One of the city's, and the
world's, greatest residential skyscrapers, the San Remo is the
city's most beautiful apartment building and one of its most prestigious
Like the Beresford a few
blocks north on Central Park West, the twin-towered San Remo is
one of the masterpieces of architect Emery Roth, whose firm, Emery
Roth & Sons would subsequently design more office buildings
in the city than any other firm. It and the Beresford (see The City Review article) were sold in 1940
for $25,000 over the existing mortgages as the buildings suffered
during the Depression, although both have recovered very, very
The San Remo replaced a
10-story hotel of the same name on the site that had two pyramid
towers. Emery Roth's design for dividing the top of this 27-story
building into two-10-story towers was the first such scheme in
the city and was quickly copied by three other twin-towered buildings
on Central Park West, the Century, the Majestic and the El Dorado
(see The City Review article). Construction
began on the San Remo in 1929 as the Beresford was being completed.
That year the city enacted its Multiple Dwelling Act and that
law allowed residential buildings of greater height than previously
permitted in exchange for larger courts and yards. Roth's design
met with the new law's requirements that towers not exceed 20
percent of the site and be setback 70 feet on all sides. His twin-towered
solution created more apartments with more light and air and also
reduced space lost to long elevator corridors.
In his excellent book, "Mansions
In The Clouds, The Skyscraper Palazzi of Emery Roth," 1986,
Balsam Press Inc., Steven Ruttenbaum noted that "the San
Remo's two towers convey a lyrical, uplifting feeling, similar
to the religious aura of a medieval cathedral." "The
circular temples at each top, which were inspired by the ancient
Greek Choragic Monument of Lysicrates that Roth had studied at
the Chicago world's fair, reinforce those spiritual connotations,"
"For a certain upwardly
mobile section of the population, there is no mistaking the message
written on these walls of buff brick and terra-cotta: What lies
within are sumptuous quarters for those who aspire to live like
old-world nobility in new-world, high-rise glamour," Ruttenbaum
The three-story base of
the block-long building are covered with limestone and while the
overall appearance of the building is a harking back to classical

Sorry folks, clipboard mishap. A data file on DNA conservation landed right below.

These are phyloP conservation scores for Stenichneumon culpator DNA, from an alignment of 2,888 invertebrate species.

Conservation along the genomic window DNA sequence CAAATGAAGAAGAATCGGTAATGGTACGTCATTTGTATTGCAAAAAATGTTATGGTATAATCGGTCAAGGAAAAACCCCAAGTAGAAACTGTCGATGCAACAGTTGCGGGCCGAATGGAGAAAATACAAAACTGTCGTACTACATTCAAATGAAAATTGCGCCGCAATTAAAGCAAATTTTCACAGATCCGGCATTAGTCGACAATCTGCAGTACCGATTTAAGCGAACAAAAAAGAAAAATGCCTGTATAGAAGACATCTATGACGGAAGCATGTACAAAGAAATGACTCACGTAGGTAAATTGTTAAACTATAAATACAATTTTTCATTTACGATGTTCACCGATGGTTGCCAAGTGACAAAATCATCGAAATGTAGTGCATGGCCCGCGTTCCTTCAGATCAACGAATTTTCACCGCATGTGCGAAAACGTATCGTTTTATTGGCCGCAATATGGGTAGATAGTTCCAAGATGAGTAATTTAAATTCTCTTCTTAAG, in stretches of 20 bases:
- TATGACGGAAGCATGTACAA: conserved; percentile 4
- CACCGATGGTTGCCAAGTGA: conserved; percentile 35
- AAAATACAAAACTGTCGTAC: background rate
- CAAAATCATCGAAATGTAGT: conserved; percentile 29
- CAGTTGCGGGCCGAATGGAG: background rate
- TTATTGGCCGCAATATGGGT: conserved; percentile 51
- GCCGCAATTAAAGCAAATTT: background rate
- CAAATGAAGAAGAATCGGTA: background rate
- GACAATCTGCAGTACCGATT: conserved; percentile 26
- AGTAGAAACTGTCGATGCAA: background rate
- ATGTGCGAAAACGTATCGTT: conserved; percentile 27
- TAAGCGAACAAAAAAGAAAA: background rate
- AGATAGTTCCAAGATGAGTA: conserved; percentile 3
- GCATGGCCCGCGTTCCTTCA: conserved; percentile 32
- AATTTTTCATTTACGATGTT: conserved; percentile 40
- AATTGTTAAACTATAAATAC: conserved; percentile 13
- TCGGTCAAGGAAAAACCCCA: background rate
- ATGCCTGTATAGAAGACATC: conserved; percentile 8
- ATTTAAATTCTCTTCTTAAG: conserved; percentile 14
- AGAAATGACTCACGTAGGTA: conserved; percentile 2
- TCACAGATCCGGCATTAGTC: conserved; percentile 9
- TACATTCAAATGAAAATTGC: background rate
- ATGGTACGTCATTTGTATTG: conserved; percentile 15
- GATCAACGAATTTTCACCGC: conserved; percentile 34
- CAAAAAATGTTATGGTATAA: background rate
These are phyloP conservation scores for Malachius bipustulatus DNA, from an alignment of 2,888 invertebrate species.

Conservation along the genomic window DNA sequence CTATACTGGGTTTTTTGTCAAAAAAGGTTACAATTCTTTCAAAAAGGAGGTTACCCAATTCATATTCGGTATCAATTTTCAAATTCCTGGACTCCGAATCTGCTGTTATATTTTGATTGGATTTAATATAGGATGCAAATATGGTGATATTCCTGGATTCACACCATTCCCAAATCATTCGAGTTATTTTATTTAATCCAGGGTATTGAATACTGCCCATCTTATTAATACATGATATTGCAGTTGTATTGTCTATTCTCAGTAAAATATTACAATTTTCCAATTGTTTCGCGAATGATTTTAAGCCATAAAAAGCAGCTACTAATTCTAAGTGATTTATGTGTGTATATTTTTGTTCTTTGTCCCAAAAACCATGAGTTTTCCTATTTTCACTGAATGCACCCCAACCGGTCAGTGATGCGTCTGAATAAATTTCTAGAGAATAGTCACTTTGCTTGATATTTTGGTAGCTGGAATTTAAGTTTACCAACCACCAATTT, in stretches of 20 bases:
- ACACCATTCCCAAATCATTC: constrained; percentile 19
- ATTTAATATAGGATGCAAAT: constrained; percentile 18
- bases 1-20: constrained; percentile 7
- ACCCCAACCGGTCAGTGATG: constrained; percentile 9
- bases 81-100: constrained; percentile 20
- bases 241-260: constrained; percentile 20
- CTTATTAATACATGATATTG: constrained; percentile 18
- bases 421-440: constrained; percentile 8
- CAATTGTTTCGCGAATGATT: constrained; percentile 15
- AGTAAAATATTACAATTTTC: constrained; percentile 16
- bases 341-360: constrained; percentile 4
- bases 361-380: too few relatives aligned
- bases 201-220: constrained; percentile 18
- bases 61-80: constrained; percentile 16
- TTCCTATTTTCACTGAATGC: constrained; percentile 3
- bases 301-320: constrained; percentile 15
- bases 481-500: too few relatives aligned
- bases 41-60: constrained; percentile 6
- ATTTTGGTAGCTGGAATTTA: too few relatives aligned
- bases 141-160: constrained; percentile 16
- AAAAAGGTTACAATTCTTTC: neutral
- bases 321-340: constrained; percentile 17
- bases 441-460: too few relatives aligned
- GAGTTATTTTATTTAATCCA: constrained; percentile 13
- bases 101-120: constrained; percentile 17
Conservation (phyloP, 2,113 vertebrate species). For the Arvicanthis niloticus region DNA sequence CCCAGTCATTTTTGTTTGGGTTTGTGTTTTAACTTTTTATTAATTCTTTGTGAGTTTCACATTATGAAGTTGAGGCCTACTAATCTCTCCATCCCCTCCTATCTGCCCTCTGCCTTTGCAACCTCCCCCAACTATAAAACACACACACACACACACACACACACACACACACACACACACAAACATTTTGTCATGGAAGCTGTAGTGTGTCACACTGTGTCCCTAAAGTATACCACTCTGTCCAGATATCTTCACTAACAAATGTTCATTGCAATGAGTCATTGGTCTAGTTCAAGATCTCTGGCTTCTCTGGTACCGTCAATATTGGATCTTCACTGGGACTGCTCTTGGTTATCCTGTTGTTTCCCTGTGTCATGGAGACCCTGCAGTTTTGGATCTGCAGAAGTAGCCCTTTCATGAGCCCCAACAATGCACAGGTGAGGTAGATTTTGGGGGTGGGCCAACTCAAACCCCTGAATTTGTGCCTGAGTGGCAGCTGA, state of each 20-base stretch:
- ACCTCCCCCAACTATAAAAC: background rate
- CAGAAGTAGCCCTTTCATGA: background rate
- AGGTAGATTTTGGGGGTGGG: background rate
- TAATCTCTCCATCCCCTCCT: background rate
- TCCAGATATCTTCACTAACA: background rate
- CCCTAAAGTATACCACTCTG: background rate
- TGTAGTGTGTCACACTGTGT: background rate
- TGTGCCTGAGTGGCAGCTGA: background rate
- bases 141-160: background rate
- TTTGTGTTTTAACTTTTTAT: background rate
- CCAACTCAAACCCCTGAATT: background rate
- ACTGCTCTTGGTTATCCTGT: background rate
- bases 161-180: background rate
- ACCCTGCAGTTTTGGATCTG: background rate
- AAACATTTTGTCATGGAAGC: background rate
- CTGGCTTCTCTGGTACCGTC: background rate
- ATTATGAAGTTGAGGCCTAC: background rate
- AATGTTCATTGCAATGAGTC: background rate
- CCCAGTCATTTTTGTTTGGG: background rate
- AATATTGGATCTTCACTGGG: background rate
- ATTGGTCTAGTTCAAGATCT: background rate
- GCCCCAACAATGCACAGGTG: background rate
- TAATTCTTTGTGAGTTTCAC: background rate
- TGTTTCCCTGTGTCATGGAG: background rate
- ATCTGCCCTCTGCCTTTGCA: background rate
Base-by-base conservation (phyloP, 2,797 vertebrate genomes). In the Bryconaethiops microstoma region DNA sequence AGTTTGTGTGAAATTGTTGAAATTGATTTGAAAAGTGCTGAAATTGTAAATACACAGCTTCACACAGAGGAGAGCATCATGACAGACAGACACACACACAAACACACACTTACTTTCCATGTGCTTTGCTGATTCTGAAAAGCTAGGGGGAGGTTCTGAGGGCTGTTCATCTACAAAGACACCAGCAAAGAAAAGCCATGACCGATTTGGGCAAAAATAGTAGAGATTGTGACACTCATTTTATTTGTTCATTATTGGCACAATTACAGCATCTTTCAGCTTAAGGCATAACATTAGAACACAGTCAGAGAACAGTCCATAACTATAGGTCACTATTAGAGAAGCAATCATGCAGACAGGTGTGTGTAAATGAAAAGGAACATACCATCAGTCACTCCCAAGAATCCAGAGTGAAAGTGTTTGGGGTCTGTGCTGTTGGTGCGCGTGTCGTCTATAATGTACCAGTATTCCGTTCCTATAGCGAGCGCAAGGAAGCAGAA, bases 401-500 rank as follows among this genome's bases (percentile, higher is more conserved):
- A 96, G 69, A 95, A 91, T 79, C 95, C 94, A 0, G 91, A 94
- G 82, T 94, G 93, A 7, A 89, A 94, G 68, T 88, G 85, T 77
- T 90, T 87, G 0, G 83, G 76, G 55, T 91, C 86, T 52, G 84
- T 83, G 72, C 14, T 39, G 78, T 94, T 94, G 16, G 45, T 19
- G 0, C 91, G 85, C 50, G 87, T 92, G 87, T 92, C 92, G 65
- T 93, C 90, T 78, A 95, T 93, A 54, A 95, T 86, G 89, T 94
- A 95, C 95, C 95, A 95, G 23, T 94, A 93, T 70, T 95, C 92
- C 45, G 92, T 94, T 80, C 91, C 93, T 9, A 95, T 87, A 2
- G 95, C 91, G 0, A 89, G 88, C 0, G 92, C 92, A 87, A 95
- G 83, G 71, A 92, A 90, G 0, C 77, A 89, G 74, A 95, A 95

themes, the entrances and lobbies have some Art Deco motifs.
The brick and terra-cotta
facades of the rest of the building are nicely modulated with
a great sense of rhythm and finesse. The towers, for example,
have no corner windows but protruding piers that reinforce the
sense of monumentality. The transition from the 17-story base
to the towers, furthermore, is achieved with setbacks and terraces
that provide visual interest but not so much as to distract from
the overall composition.
What truly distinguishes
the 400-foot-high towers from the other twin-towered silhouettes
on Central Park West is the transition of the rectilinear towers
"into circular, Roman-style temples ringed by Corinthian
columns 16 feet high and by urns with finials that measure 8 feet,"
Ruttenberg observed. The "temples" are topped with copper
finials containing bright beacons, one of which tilted and had
to be repaired in the 1970's.
Like the Beresford, the
San Remo is actually a U-shaped structure despite its appearance
from the street, as a courtyard is carved out of its west side.
The San Remo was designed
for 122 apartments, but that number grew over the years by another
20 or so as some of the larger units were subdivided. The layouts
were quite large with many apartments having rooms with different
ceiling heights. Fireplaces were in all of the units, but no longer
The windows were an innovative
design as the top transom swings out and the lower transom swings
in, an attempt to improve ventilation.
With its better views of
midtown, the south tower was considered more desirable and originally
was built with duplex apartments while those in the north tower
are single-floor units. Despite their famous appearance from Central
Park, the towers are not symmetrical and bulge a bit on the west
Despite its innovative design
and grandeur, the San Remo was a victim of the Depression and
a year after it opened more than a quarter of the units were not
yet occupied and the bank that held its mortgage folded and the
building fell into bankruptcy.
The San Remo, the Beresford,
and the Dakota are the three most prestigious and spectacular
apartment buildings on the Upper West Side. Each has its merits
and advocates who claim it is the best. The Dakota, being the
oldest, has tremendous history and mystery. The Beresford is just
overwhelming. The San Remo, being the tallest along Central Park
West, has the highest visibility as well as the best location
and is the most imposing and elegant-looking.
In "New York 1930,
Architecture and Urbanism Between the Two World Wars," (Rizzoli,
1987), authors Robert A. M. Stern, Gregory Gilmartin and Thomas
Mellins observed that "The building brought together for
the first time the shared communality of the imperially scaled
courtyard apartments of the pre-war era and the high-density,
Babylonian urbanism of the skyscraper."
In his excellent book, "New York Streetscapes,
Tales of Significant Buildings and Landmarks," (Harry N.
Abrams, Inc., 2003), Christopher Gray devotes a chapter to the
San Remo and notes that "An ad for the San Remo in the Times
in April 1930 called it 'as modern as a flying boat, as luxurious
as the Ile de France and designed for people who are at home on
both. Birds in the sky are your only neighbors."